Last week, the Cubs announced a seemingly minor schedule change: The final game of a late June series against the Nationals would be moved up a day, at the request of a Chicago city official, and turned into a day-night doubleheader on June 28 to accommodate the neighborhood traffic and congestion as a result of Chicago’s annual Pride Parade on June 29. The Nationals now have a doubleheader to close a seven-game road trip and gain a rare Sunday off day. According to Cubs historian Ed Hartig, the last scheduled day-night doubleheader at Wrigley Field was July 4, 1983.
But since then, I’ve received some questions about the reasoning behind the decision. One of the prevailing qualms: What prevents any city from asking teams and Major League Baseball from moving games for other events, concerts or parades?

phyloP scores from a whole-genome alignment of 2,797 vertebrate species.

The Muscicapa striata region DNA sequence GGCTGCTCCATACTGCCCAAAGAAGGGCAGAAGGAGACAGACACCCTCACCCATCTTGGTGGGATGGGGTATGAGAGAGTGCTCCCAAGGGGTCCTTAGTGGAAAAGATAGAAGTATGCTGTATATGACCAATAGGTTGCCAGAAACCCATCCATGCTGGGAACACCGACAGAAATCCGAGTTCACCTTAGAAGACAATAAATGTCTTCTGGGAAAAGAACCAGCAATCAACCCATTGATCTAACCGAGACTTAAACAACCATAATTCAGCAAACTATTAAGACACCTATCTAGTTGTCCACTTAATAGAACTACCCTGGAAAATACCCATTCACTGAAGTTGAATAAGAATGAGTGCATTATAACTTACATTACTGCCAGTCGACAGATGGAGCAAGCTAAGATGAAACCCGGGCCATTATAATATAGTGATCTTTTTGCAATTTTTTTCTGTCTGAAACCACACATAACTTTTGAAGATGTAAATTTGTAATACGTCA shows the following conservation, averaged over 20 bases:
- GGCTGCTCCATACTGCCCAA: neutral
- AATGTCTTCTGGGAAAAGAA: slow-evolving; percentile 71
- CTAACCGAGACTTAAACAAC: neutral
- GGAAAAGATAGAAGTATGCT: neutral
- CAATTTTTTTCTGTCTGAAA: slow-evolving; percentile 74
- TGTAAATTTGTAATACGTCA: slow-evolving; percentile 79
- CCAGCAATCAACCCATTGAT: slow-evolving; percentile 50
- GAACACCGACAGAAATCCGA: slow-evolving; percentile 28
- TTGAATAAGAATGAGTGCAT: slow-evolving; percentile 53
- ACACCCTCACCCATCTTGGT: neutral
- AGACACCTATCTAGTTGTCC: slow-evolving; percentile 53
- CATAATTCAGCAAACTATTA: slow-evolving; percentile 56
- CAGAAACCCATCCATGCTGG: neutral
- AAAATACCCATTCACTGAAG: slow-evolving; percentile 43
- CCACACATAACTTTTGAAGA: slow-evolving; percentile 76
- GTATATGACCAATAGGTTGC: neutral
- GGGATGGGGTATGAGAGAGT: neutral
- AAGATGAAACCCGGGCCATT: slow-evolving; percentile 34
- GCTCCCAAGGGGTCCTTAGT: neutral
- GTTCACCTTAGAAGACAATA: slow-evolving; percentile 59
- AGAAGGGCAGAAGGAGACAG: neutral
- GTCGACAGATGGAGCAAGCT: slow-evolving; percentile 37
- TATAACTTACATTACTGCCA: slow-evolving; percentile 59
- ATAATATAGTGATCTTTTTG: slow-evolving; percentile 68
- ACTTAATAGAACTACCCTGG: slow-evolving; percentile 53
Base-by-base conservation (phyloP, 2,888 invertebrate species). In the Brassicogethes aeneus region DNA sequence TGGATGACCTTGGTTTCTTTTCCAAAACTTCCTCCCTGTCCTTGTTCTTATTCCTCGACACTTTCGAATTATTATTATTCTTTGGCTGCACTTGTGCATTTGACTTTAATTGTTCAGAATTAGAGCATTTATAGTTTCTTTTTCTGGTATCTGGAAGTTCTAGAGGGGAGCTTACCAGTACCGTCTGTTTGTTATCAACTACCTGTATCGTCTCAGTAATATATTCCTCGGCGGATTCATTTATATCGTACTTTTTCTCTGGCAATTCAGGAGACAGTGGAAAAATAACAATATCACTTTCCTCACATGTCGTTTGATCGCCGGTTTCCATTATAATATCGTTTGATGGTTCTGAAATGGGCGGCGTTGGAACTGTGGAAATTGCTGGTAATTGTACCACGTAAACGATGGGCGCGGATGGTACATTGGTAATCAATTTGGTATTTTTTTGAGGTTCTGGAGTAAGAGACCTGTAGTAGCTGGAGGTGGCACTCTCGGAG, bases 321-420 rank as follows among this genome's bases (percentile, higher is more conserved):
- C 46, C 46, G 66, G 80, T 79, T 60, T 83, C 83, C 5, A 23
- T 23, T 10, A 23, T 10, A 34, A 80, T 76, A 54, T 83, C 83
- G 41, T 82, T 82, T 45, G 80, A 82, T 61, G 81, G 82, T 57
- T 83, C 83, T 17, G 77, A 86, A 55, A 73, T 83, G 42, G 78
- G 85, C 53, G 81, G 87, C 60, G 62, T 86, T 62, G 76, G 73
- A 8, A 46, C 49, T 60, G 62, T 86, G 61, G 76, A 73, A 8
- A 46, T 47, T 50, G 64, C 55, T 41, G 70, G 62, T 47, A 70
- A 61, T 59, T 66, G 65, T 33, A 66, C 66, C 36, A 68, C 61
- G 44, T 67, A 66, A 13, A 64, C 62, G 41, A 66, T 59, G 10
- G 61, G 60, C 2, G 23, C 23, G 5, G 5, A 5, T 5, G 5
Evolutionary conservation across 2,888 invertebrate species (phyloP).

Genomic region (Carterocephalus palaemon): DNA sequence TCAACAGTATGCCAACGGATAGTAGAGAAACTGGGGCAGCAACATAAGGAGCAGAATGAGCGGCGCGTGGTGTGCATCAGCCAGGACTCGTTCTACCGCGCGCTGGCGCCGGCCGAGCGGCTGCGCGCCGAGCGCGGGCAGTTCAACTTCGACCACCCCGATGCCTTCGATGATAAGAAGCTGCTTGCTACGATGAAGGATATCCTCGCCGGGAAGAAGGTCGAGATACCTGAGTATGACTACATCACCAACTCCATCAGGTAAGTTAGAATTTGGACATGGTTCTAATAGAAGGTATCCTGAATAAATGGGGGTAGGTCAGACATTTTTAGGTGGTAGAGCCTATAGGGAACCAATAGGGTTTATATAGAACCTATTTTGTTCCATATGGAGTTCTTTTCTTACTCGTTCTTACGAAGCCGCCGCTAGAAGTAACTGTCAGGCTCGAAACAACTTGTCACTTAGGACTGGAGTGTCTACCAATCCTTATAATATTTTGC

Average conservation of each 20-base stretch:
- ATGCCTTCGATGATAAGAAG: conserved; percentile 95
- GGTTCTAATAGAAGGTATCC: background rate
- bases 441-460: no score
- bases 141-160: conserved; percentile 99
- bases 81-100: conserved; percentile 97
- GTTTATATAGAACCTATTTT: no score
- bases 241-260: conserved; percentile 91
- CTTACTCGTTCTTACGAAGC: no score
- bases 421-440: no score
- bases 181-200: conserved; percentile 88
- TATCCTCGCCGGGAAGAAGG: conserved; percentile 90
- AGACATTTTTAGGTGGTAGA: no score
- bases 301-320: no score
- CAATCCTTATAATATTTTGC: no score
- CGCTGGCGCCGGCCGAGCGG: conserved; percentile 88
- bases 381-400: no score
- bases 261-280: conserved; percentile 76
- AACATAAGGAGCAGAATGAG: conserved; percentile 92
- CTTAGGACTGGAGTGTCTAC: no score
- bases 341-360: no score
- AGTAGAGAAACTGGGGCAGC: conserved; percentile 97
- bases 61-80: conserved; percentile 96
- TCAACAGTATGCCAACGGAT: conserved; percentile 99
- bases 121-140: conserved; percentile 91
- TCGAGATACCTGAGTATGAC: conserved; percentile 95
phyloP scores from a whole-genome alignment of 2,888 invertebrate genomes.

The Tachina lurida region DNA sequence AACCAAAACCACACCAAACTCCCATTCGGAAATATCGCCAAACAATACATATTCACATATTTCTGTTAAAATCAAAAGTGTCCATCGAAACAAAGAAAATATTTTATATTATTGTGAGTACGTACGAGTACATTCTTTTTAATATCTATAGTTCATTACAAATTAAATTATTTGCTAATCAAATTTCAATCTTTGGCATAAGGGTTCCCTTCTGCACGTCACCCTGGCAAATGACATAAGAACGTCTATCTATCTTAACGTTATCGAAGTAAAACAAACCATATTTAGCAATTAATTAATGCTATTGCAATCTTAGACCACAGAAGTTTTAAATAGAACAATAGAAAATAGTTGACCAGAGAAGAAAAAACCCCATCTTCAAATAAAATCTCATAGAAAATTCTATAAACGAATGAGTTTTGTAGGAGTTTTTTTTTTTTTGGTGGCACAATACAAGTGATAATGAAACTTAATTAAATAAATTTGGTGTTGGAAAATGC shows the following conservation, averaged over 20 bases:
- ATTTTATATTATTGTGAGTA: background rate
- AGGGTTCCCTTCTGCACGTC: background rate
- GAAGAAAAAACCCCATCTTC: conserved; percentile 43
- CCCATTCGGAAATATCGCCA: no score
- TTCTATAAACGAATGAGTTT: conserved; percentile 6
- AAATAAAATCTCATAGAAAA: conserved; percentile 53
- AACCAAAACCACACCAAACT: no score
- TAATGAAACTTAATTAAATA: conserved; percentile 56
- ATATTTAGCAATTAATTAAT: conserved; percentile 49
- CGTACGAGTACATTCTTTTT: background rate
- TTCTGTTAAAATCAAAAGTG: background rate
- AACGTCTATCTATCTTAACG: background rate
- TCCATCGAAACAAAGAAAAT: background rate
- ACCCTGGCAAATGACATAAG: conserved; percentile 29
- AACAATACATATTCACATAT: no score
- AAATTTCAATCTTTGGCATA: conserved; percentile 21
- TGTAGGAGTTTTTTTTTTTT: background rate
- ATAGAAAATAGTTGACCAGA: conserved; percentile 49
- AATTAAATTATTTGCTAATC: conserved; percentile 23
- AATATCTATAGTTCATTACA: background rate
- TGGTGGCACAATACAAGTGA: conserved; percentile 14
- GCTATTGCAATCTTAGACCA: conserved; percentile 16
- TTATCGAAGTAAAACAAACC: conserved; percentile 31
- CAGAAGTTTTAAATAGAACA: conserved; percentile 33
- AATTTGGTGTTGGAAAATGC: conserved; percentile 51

While a Chicago alderman requested the change, the Cubs worked with MLB on the change, and the league office ultimately has the final approval on schedule changes. All parties, including the Nationals, were cooperative with the change, according to a MLB spokesman.
Traditionally, requests for events that could affect the area surrounding a stadium are made before the MLB schedule is set and the league tries to accommodate those as much as possible. “However, not all requests can be met, and sometimes we have to adjust,” MLB spokesman Michael Teevan said in an email. So, because this issue arose after the fact, MLB, the Cubs and the Nationals had to alter the schedule in an unusual way.
Changes like this have happened in the past. A three-game series between the Blue Jays and Phillies in 2010 was moved from Toronto to Philadelphia because of a conflict with the G20 Summit, particularly over security concerns. In 2011, a three-game series between the Mariners and Marlins was from Miami to Seattle because of a scheduling conflict with a U2 concert.
The first game of the doubleheader between the Nationals and Cubs is slated for 1:05 p.m. ET on June 28, followed by the second game at 7:15 p.m.